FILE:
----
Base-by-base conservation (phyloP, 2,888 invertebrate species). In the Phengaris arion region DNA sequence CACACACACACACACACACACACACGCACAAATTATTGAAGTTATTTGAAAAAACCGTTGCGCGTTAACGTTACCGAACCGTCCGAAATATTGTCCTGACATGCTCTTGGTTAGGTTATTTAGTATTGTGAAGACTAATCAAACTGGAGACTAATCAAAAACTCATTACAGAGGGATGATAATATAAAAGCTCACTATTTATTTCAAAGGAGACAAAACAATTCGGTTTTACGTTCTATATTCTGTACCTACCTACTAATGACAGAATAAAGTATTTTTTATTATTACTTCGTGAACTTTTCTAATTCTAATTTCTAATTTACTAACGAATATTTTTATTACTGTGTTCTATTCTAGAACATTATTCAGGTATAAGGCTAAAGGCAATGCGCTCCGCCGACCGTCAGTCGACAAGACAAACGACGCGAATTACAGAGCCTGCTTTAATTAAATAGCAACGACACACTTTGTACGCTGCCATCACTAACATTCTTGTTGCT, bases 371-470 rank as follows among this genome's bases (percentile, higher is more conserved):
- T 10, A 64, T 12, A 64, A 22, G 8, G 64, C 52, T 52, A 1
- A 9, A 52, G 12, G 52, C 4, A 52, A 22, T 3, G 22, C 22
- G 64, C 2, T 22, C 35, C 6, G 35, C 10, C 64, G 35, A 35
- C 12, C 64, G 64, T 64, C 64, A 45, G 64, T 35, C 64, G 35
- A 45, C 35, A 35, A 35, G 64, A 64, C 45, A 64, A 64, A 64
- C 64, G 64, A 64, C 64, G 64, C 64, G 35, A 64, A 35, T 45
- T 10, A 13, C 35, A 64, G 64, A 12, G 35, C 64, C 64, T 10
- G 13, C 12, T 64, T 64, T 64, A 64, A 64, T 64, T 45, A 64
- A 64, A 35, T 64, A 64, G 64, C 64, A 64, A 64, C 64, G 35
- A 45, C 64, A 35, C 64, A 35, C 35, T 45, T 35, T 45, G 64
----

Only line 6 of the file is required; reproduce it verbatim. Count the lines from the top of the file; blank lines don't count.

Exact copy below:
- A 45, C 35, A 35, A 35, G 64, A 64, C 45, A 64, A 64, A 64